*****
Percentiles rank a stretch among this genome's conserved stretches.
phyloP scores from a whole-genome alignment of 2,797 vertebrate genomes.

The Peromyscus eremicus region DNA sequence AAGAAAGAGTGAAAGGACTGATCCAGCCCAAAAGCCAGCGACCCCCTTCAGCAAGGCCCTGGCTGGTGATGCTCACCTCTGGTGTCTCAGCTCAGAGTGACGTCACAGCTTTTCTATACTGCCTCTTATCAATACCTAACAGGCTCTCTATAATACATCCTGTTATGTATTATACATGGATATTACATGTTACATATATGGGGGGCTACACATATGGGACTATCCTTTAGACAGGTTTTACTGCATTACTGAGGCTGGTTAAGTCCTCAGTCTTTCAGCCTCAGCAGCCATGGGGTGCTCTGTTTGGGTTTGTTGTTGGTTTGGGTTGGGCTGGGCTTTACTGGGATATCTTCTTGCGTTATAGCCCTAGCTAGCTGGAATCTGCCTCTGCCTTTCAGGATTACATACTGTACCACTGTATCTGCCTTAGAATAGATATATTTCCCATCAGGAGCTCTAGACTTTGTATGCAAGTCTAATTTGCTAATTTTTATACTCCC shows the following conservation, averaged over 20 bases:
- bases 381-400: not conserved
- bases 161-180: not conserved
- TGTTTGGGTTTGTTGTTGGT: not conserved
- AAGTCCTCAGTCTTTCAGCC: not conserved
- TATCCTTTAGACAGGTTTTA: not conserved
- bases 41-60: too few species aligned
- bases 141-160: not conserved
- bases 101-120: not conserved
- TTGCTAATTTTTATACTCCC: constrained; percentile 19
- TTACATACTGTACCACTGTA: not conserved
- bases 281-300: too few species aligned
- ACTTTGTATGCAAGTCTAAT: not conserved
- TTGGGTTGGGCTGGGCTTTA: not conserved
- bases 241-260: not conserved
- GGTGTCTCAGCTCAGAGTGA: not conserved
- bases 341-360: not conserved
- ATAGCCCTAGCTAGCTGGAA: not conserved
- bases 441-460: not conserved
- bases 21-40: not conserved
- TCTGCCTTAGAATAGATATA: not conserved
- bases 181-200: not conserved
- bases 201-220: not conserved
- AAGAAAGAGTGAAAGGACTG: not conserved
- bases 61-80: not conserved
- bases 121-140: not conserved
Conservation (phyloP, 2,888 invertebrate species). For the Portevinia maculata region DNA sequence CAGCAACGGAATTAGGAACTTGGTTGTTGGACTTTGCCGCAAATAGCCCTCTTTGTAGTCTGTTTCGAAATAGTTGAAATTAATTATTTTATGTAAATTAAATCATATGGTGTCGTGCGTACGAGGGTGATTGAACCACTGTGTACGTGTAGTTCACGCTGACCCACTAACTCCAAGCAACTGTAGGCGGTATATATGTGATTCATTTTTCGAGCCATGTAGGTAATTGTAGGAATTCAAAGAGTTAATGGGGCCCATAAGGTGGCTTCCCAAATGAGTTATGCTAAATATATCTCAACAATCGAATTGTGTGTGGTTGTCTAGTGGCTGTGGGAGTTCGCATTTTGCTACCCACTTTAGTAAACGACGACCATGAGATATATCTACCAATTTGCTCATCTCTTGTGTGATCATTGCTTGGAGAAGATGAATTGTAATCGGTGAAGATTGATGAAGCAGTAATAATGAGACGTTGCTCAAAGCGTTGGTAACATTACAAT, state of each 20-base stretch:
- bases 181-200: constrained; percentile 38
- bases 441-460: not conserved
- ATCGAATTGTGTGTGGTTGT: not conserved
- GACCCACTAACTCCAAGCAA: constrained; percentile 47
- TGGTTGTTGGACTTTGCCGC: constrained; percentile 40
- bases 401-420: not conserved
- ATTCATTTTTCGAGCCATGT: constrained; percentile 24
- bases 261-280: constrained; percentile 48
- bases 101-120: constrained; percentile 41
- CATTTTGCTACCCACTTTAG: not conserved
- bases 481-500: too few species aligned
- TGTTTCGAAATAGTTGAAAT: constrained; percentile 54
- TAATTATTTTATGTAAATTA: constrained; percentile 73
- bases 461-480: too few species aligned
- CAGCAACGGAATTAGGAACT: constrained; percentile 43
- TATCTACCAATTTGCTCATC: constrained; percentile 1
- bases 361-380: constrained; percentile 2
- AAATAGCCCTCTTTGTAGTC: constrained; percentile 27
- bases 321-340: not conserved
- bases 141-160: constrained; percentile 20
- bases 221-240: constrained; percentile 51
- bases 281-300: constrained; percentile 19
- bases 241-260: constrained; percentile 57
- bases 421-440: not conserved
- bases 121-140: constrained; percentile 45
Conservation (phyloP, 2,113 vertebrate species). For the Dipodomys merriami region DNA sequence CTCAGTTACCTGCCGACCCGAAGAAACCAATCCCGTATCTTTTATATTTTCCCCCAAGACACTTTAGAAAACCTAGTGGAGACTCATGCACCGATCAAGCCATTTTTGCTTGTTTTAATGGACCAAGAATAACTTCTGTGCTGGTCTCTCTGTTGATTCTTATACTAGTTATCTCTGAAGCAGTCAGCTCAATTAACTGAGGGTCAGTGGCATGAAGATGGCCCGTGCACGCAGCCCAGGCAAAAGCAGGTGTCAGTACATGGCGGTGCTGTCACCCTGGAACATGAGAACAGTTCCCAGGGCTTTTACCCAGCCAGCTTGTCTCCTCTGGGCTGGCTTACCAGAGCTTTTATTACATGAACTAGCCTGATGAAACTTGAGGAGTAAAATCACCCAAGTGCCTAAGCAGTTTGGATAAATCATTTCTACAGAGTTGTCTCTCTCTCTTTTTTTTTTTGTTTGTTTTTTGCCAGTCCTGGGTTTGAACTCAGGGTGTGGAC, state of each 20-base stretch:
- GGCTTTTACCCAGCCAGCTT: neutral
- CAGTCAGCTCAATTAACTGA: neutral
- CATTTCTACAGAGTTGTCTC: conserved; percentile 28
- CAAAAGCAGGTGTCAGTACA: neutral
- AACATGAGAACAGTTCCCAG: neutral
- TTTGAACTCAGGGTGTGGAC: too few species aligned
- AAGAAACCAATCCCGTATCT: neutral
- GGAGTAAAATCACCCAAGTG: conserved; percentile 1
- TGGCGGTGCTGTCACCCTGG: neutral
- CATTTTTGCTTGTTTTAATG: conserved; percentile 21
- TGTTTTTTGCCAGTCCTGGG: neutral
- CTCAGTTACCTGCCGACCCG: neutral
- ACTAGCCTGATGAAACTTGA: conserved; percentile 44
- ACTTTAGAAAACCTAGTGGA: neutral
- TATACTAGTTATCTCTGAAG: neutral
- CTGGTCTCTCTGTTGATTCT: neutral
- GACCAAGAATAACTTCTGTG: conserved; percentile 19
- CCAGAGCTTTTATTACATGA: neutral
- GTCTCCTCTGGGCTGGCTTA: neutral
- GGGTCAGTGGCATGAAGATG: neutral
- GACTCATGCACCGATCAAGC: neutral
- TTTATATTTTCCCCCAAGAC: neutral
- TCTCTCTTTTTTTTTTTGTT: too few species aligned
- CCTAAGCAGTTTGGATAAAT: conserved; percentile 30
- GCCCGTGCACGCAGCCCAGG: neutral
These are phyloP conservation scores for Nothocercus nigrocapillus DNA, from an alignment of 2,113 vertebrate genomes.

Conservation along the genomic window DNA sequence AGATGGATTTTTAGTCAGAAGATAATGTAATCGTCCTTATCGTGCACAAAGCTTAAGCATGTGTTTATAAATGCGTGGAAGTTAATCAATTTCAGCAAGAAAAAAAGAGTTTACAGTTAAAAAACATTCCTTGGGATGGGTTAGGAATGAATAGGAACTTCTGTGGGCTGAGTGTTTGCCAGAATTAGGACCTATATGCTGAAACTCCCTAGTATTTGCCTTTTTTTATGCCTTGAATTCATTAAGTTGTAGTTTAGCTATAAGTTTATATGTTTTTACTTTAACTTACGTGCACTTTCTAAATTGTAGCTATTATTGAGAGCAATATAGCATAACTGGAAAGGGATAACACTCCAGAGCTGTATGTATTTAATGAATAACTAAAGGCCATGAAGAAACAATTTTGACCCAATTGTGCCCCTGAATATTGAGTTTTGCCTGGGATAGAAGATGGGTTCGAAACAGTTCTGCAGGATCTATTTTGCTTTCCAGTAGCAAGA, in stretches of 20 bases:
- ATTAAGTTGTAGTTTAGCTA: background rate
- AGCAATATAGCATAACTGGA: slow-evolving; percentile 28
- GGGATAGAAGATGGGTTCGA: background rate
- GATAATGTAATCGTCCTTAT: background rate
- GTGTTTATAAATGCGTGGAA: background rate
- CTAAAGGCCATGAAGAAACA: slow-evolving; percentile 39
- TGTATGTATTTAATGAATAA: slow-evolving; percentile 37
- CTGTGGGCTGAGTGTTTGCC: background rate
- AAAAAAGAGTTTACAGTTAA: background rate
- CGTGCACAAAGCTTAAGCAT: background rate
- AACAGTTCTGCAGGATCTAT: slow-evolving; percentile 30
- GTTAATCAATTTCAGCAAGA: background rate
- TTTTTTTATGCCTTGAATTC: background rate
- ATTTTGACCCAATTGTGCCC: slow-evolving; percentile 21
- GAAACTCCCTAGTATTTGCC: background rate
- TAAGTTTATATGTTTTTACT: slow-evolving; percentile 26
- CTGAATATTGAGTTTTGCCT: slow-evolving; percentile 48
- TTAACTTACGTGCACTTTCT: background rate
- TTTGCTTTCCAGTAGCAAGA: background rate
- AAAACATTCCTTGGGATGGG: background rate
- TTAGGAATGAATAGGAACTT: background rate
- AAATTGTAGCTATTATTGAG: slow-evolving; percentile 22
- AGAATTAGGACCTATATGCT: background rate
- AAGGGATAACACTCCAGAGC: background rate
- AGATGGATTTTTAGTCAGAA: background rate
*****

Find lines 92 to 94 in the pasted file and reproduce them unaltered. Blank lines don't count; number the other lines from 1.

- CGTGCACAAAGCTTAAGCAT: background rate
- AACAGTTCTGCAGGATCTAT: slow-evolving; percentile 30
- GTTAATCAATTTCAGCAAGA: background rate